The phase velocity of light changes significantly when it passes from a vacuum into air or from air into water. That change in velocity is what leads to refraction.

Significant in what way? In terms of Relativity, no. Relativity is based on c being invariant, which is the speed light travels in a vacuum. So for example, in a vacuum, two observer moving relative to each other will both measure the same beam of light as moving at c relative to themselves. In water however, this would not be the case. Someone as rest with respect to the water would measure the speed of a beam light moving at one speed relative to himself and someone moving at v relative to the water would measure a different value. But even in this case, c is instrumental. For the person at rest with respect to the water measures a speed of c/n, where n is the index of refraction. The other observer will measure a speed of (v+c/n)/(1+v/(nc))* *Velocity addition formula is w = (v+u)/(1+ vu/c^2). In this case, u = c/n, which causes the equation to reduce to the above form.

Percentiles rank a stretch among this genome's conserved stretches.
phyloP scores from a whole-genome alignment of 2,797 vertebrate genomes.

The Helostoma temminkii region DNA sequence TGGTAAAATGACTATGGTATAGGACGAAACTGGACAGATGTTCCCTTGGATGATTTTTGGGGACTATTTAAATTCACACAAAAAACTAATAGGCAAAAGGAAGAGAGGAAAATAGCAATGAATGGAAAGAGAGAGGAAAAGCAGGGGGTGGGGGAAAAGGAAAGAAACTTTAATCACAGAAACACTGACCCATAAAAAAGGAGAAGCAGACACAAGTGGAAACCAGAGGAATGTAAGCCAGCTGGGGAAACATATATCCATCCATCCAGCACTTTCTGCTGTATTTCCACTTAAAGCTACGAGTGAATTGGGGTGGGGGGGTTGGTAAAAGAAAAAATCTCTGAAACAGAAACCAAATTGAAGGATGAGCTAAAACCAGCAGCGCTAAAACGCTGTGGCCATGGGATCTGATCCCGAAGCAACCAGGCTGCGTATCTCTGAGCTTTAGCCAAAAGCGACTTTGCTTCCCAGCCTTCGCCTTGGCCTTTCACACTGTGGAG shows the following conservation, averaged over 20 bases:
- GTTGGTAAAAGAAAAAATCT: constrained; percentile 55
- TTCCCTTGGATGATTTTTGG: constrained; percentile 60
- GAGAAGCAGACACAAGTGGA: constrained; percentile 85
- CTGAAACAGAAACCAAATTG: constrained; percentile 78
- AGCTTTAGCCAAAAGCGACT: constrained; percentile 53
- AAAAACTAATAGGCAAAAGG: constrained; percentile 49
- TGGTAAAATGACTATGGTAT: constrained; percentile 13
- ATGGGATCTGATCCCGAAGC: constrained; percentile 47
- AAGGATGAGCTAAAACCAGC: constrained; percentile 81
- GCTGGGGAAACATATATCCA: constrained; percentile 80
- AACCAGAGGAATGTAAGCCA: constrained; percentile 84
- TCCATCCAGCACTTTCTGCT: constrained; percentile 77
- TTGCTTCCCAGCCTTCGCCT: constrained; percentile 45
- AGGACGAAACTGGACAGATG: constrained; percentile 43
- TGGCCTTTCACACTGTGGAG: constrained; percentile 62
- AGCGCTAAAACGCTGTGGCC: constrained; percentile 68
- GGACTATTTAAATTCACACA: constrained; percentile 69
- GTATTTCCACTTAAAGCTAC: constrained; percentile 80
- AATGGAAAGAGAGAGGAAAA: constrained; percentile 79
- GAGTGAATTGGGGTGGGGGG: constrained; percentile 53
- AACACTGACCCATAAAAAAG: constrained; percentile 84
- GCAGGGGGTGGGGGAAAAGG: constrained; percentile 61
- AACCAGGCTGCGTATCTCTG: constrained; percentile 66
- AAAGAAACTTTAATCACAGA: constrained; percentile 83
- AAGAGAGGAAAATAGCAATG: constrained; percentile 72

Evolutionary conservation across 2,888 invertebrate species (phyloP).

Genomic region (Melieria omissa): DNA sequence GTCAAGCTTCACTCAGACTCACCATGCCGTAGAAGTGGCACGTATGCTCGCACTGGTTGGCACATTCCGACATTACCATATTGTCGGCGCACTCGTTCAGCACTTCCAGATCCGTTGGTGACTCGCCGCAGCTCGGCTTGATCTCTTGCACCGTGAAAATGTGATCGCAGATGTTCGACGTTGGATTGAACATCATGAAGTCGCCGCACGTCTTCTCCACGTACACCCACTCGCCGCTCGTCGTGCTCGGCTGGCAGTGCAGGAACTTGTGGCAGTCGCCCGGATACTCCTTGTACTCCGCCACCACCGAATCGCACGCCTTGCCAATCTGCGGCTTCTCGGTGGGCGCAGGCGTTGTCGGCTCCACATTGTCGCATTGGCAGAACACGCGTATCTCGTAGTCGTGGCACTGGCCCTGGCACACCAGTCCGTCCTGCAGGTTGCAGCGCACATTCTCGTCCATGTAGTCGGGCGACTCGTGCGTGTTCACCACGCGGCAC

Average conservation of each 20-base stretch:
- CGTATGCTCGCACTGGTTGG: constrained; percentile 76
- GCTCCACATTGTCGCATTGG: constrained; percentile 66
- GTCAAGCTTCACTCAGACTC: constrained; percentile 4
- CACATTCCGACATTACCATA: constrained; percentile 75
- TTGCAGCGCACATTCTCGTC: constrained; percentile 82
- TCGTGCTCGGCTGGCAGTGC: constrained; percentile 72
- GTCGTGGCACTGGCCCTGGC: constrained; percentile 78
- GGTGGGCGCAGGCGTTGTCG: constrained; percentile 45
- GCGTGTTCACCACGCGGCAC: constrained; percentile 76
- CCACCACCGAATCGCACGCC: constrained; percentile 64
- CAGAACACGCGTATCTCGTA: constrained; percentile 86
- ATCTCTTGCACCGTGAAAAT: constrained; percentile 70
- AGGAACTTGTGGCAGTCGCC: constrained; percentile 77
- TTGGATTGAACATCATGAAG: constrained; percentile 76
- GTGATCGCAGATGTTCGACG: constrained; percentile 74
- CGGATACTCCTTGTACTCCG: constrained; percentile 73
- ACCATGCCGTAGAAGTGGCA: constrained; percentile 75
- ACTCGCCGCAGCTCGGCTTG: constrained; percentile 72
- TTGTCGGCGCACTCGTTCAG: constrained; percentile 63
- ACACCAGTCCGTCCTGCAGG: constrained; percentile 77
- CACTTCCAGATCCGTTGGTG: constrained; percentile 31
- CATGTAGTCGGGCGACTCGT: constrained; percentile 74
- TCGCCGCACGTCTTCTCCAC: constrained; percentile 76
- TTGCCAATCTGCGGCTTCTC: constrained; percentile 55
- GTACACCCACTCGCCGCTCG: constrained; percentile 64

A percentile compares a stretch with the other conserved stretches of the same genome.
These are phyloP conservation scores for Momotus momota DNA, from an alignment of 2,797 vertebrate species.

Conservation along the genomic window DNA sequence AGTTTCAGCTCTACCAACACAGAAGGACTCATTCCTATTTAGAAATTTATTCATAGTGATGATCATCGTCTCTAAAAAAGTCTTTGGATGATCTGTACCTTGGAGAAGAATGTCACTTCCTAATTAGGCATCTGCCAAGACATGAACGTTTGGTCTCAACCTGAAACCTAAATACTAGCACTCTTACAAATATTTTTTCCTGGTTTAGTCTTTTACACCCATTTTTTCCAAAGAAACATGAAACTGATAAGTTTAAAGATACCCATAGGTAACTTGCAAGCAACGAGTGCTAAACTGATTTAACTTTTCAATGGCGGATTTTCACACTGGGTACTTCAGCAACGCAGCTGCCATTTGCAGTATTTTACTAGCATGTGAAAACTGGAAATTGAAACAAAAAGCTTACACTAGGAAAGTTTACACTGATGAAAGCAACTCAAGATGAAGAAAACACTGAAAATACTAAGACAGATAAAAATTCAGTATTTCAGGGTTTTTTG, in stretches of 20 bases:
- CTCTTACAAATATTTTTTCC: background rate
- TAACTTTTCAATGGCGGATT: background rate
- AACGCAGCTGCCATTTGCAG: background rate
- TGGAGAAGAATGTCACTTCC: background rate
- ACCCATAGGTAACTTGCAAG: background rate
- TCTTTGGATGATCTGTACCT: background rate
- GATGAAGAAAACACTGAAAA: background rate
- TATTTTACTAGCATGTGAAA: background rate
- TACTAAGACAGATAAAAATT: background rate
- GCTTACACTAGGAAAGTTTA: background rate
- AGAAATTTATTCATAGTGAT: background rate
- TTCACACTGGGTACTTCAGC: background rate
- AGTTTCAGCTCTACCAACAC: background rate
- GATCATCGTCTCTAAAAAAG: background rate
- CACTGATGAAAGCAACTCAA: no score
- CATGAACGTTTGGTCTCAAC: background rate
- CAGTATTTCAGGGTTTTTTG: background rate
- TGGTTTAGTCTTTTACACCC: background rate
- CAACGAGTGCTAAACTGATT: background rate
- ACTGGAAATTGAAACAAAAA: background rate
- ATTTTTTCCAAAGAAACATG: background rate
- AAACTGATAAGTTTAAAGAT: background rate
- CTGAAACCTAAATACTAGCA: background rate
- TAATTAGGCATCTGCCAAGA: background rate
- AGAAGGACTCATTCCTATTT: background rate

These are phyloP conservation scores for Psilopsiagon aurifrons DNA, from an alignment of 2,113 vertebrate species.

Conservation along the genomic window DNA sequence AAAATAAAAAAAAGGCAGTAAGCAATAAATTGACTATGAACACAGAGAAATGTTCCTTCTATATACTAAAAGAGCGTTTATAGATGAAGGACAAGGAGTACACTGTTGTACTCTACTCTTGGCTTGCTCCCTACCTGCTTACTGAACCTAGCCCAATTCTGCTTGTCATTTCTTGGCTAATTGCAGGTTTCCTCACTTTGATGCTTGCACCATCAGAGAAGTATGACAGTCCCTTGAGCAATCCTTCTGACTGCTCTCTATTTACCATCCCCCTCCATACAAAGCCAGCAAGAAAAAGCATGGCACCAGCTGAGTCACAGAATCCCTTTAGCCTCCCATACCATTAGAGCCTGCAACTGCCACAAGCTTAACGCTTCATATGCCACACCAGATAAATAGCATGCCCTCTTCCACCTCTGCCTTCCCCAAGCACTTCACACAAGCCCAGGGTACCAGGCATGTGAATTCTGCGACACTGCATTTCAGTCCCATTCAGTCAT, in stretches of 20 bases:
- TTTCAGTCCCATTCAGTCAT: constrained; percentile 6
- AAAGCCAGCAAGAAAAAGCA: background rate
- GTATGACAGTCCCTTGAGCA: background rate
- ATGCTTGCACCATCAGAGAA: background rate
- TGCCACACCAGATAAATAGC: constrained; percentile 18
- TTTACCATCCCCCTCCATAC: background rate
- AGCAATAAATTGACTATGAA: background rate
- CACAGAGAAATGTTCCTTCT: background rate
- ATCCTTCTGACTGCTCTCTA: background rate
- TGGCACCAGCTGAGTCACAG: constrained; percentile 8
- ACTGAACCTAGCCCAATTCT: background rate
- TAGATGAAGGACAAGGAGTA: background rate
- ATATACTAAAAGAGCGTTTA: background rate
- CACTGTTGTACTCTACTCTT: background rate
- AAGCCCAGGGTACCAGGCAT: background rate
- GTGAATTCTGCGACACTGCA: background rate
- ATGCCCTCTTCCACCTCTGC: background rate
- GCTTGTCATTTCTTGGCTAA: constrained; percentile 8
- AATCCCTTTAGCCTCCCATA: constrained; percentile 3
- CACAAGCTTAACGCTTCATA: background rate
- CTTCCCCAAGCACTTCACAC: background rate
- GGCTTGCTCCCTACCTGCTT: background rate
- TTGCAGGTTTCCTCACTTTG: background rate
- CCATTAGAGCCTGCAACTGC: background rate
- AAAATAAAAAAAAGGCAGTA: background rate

Does it ever occur to you to google something before you post your question here? Are you asking people's personal opinions? Define "significant" in this context, please.